I guarantee took more sacrifice, hard work, talent, sweat and good vibes from folks who put this festival on, the audience that came out, the musicians who played and the blues Society than it did for you to write your “I’m cooler than you” article.

Lastly, my music is not “too hip” for any crowd. I’d like to think that my music is available for anyone who wants to hear it and I’m very thankful if they do appreciate me. That’s the beauty of music after all, it sees no color or age. So what if older people like the blues? My kid is 7 and he loves Muddy Waters. Is that wrong because he should like the Jonas Brothers?

I sold 34 CDs at the blues festival, seems like the audience got the point and I wasn’t “too hip” for them. Oh yeah, I never sang or sounded like Howlin’ Wolf at the festival. That is something a local, highly talented musician, Matt Hill does…are you sure you’ve ever heard Howlin Wolf? I’m starting to think that you weren’t at the same festival and that there is a possibility that you spent the afternoon in an alternate universe?

Thanks for attempting to say good things about my music, for the nice things YES! Weekly has said about me in the past and for your live music coverage. I sincerely appreciate what you do for the music community in the Triad as well. I hope you can take my criticism in a way that is far from personal. Sorry, but this one wasn’t one of your greatest reviews.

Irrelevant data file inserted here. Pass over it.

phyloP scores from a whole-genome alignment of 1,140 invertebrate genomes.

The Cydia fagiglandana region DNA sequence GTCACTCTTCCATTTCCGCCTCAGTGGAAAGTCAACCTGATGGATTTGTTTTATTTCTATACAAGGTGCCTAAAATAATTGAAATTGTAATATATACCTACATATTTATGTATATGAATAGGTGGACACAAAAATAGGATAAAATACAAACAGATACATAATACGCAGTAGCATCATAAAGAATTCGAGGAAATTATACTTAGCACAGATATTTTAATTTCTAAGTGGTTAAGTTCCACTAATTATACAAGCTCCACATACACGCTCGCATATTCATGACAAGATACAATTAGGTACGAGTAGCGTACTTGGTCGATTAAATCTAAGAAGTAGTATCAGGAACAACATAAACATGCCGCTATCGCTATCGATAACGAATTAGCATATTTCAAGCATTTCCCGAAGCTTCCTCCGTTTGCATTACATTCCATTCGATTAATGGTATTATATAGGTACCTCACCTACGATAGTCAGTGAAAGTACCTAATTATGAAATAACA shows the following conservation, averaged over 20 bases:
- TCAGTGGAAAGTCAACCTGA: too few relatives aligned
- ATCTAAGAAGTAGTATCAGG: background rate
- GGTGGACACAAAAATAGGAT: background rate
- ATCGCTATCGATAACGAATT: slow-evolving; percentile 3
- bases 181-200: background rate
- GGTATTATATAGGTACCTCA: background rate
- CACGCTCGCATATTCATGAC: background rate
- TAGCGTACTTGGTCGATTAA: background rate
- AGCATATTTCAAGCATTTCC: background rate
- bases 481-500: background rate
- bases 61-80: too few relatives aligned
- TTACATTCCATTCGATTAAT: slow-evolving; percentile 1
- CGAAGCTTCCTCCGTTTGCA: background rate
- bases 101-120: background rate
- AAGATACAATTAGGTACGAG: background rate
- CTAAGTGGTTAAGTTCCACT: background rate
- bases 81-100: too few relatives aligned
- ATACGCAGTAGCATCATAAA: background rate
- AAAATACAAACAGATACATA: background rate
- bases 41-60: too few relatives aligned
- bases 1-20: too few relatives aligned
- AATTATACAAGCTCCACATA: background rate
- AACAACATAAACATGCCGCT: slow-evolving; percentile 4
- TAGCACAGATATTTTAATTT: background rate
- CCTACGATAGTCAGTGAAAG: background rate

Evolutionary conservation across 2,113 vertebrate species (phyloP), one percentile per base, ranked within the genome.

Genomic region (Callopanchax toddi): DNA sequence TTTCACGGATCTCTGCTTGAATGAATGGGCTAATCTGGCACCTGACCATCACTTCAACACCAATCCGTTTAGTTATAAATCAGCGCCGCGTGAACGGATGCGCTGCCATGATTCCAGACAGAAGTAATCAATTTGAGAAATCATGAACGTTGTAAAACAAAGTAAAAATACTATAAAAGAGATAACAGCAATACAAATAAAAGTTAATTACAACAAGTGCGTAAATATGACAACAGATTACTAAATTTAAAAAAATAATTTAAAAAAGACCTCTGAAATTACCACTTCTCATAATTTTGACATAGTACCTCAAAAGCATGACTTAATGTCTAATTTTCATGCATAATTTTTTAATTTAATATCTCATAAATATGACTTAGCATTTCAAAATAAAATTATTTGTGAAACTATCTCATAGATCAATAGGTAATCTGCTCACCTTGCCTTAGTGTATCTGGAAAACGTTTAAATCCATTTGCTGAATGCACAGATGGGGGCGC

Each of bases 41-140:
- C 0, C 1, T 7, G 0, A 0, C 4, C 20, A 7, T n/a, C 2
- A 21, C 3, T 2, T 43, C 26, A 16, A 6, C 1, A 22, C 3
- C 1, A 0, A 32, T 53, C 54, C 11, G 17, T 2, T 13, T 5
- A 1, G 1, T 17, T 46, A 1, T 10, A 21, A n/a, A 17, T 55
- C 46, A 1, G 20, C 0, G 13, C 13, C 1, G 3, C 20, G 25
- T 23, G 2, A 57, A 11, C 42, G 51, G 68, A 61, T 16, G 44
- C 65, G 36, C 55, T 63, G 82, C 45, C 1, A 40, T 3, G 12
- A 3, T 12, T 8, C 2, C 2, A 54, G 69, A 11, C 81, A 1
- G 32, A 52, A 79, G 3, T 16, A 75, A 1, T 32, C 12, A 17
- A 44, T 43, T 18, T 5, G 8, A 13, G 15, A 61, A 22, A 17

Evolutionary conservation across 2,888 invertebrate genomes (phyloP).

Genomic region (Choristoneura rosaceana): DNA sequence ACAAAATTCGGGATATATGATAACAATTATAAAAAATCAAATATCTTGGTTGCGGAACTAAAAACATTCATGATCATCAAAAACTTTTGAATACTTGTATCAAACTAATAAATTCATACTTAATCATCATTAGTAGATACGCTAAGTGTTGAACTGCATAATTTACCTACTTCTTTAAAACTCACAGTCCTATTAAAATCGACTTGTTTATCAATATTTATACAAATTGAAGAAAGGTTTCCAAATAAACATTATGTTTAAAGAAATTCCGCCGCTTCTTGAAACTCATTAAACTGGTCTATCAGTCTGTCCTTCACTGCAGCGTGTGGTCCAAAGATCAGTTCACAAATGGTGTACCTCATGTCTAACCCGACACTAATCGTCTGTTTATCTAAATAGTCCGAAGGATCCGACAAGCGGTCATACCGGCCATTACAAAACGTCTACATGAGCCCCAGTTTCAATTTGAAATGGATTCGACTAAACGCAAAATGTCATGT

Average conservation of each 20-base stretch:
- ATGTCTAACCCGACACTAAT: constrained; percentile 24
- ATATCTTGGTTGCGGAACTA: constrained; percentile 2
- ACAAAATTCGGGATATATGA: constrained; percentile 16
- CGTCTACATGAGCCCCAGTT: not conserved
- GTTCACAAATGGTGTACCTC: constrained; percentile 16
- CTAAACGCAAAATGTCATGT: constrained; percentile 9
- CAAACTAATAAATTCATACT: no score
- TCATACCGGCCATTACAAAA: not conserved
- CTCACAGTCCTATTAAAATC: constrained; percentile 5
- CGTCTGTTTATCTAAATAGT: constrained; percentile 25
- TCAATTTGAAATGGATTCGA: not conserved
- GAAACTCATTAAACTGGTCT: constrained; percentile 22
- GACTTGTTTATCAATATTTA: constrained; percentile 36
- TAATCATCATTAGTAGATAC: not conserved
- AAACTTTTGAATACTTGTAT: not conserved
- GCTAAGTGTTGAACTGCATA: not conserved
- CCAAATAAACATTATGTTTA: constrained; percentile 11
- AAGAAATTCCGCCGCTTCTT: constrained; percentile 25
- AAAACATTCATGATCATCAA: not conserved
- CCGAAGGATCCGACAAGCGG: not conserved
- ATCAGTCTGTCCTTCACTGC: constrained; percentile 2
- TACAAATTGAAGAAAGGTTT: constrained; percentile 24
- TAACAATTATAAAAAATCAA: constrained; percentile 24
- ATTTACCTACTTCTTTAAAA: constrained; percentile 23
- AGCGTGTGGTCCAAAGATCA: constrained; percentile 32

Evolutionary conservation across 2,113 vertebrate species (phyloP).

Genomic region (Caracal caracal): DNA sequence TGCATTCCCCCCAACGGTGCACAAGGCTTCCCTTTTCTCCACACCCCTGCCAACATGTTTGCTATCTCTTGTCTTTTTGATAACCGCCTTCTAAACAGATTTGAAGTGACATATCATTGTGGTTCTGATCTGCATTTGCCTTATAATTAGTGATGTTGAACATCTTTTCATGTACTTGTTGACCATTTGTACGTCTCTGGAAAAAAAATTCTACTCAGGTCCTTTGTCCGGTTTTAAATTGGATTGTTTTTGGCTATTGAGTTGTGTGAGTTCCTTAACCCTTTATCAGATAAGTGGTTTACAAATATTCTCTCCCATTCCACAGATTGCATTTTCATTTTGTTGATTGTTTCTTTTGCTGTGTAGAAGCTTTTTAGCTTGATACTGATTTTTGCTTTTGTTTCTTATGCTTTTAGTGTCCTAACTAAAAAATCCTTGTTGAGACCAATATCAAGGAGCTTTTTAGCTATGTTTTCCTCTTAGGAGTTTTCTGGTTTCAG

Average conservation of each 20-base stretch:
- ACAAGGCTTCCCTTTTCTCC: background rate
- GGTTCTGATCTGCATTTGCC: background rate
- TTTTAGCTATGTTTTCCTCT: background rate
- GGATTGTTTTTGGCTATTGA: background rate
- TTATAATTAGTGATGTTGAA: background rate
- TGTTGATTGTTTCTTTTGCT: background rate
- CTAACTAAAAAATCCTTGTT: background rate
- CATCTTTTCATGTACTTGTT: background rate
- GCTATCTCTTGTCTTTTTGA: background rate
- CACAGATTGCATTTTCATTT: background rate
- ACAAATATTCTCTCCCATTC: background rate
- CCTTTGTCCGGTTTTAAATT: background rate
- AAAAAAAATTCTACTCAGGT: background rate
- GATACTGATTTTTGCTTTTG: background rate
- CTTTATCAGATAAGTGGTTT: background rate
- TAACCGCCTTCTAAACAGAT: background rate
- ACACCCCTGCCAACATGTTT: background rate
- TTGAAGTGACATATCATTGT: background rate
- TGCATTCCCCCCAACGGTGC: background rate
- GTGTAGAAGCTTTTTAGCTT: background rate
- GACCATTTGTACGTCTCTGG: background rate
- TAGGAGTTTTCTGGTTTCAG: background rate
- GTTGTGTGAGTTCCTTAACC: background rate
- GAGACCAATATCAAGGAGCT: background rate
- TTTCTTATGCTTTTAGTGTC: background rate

Thanks (er I guess) Matt Walsh


After as many years as I have been in public office, it is difficult sometimes to come up with just the right words to thank everyone for the support shown to me. A simple thank you will have to suffice for those who supported our candidacy in the Republican primary.

To receive 64 percent of the vote in a six-way Congressional primary is overwhelming and appreciated more than you can know. As an elected official, I have always tried to serve the public to the best of my abilities, and to be rewarded with such a strong vote total in an anti-incumbent year is indeed gratifying.

Often during the campaign, people would ask me if I was annoyed or upset that five fellow Republicans filed for the seat I currently occupy. And my answer would always be the same — absolutely not. We need more participation in the political process and not less. I want to publicly thank all five who filed for the 6th District seat for mounting spirited and civil campaigns. It was refreshing to have candidates with such varied and interesting backgrounds competing for the same position. I am pleased that a majority felt that I was worthy of being nominated for another two-year term, but I think the 6 th District was well-served by having the others run for the position, too.

Now, it is on to November and the general election. One more time, I must say thank you to those who supported us and to those who supported another candidate in the primary.

Sincerely, Rep. Howard Coble